Wow. I'm glad I don't live in that neighborhood. I'm surprised nobody noticed when the electric was turned off, as it must have been, and there were no lights in the house. Very sad.
In America we have such a disconnect with our neighbors. I'm betting this happens quite a bit.
Living in the country we tend to notice if something is out of place in the neighborhood, even if we aren't friendly with the neighbors. I know that when the mailbox isn't by the road in the fall that my neighbor has headed for Florida and when the mailbox is up in the spring, she's home. There's quite a few seniors in our area and you notice if the lights aren't turned on, or the cars are gone or haven't moved in days.We also tend to keep a watch for strangers or new vechicles on the road. It's a different mindset from city living I guess.
Very true, Sandra. I grew up in the country and when something was wrong all the neighbors came out and bonded together. And these were folks that didn't talk to each other for years at a time.
So strange. Worthy of fiction for sure. I feel very bad for her, to be so isolated that no one noticed her gone.
Yeah I was thinking that elements make for a short horror tale. I just remembered Ms. Vickers played Paul Newman's married girlfriend in HUD. A small but memorable role.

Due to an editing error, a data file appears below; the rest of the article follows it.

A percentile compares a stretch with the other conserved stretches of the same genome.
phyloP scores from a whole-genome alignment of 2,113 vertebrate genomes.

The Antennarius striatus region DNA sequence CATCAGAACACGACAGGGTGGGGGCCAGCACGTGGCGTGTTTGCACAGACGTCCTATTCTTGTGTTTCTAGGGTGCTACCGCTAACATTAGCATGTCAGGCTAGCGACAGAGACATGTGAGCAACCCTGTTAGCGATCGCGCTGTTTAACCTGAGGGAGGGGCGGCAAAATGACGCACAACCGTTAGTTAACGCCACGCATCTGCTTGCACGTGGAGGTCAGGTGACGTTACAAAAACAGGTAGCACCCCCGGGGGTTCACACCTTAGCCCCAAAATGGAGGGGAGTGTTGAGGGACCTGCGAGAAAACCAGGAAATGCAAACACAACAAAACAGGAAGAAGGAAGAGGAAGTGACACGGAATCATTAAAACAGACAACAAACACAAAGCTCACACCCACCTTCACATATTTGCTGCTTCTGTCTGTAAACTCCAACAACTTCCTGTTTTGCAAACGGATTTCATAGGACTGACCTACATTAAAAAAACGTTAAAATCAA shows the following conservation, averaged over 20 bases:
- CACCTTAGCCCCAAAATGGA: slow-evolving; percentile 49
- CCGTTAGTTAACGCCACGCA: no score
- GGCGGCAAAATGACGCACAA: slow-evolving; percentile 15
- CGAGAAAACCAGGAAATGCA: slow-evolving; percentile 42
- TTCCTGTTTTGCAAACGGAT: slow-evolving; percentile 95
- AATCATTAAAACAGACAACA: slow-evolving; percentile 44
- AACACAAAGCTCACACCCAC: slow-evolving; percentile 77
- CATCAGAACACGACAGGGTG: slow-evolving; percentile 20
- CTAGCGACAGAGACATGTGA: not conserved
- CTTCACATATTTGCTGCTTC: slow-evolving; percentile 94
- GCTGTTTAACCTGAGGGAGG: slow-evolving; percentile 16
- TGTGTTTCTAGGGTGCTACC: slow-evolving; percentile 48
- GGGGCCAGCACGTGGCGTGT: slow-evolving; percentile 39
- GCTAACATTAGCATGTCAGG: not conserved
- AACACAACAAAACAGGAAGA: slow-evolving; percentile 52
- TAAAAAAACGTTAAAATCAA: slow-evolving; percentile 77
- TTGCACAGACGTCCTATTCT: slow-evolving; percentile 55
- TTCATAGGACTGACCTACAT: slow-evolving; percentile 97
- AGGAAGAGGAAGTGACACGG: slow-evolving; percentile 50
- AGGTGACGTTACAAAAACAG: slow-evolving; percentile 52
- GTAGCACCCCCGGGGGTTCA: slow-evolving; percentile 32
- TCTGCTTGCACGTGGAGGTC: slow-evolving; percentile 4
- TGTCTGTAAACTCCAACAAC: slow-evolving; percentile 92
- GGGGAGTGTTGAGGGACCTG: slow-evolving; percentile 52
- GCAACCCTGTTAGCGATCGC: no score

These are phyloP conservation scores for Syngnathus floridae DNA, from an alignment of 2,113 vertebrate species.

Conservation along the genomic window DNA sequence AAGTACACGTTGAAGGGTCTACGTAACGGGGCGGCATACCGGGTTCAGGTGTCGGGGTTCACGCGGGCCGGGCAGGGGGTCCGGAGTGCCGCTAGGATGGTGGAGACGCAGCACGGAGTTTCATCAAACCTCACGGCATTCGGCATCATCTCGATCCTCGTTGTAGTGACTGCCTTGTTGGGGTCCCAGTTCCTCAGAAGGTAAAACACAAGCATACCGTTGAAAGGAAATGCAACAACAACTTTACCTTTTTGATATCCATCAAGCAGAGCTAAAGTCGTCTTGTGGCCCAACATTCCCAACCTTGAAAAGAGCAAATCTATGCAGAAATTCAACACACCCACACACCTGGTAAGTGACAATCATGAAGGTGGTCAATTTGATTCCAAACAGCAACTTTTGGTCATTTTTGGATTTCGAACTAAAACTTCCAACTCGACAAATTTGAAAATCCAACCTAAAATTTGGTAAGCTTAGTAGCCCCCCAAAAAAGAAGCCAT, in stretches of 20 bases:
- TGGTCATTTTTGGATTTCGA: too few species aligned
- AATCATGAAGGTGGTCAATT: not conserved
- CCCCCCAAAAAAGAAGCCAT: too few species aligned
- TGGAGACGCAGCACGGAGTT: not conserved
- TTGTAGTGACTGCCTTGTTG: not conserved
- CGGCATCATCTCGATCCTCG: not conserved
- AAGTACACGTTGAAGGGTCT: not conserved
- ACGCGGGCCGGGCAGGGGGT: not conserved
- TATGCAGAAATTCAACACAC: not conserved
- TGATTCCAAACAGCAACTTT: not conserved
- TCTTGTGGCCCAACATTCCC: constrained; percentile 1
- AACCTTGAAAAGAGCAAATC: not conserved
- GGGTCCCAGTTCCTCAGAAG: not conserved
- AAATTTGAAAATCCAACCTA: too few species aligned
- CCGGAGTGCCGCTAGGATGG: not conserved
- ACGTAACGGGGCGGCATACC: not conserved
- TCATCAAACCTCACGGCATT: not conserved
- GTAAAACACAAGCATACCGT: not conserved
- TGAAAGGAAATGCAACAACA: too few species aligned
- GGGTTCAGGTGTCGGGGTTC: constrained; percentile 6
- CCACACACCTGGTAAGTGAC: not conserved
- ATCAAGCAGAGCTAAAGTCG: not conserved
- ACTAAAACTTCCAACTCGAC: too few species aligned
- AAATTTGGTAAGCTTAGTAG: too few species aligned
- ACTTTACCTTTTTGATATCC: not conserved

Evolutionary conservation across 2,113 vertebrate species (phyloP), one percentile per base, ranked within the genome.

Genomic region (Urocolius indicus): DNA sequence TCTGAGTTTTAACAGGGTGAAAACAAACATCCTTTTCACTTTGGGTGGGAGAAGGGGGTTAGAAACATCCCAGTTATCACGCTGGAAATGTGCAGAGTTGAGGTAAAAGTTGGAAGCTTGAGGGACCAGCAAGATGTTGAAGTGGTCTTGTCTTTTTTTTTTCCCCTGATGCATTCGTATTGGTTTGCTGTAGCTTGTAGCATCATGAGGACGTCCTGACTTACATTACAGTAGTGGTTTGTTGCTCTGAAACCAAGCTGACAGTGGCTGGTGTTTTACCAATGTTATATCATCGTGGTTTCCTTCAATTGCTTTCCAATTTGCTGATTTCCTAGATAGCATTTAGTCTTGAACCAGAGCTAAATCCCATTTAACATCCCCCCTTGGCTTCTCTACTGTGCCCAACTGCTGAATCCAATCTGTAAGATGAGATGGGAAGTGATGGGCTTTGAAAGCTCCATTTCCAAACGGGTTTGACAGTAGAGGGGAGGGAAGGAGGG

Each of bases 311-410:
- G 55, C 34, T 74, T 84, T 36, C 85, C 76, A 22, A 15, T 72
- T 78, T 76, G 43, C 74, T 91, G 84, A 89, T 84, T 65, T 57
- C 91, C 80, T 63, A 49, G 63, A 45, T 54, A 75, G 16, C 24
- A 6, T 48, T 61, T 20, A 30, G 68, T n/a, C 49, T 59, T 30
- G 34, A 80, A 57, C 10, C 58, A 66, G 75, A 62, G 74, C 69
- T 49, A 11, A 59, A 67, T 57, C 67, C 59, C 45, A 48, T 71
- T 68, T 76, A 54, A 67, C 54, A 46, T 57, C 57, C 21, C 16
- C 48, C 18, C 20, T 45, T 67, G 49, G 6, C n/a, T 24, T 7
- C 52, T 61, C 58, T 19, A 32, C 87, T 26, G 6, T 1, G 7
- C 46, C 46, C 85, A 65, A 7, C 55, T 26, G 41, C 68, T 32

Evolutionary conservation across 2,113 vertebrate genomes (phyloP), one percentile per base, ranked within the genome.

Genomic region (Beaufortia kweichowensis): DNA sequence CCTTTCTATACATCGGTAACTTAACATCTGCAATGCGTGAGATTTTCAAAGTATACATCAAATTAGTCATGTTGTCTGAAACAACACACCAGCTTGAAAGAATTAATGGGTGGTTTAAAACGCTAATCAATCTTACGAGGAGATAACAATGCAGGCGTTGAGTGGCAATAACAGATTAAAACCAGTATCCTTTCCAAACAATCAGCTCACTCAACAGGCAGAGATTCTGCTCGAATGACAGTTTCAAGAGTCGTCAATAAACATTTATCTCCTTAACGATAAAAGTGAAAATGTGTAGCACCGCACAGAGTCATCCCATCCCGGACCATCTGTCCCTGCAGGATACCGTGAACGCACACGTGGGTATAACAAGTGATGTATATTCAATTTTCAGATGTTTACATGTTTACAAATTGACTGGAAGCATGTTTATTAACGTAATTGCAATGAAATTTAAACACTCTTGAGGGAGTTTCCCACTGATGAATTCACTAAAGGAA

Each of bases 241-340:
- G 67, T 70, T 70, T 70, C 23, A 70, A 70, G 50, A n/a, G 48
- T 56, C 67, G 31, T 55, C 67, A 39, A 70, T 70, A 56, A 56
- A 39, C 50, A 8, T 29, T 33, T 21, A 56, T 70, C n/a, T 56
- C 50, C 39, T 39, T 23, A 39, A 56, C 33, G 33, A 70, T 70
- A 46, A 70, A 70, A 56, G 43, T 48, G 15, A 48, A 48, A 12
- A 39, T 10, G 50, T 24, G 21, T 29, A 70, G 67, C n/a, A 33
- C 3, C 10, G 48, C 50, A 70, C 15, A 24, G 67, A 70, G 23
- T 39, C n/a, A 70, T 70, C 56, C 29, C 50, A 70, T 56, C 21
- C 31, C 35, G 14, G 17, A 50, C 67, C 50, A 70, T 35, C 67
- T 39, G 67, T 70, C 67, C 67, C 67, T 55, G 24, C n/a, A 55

What a lovely woman she was and such an unfortunate ending.
I find the headline word "mummified" at odds with the words badly decomposed" in the article. Usually mummified is used to indicate some level of preservation.As for the no one noticing, when a person is a voluntary hermit and shuts the world out, people tend not to notice as much.
Diane, I checked her old pics and she was a very beautiful woman. Also appears she was a nice and gracious woman at conventions that she still visited into the late 1990s.Richard, I pieced together two different articles on her passing and you are right in your criticism of the word mummified.
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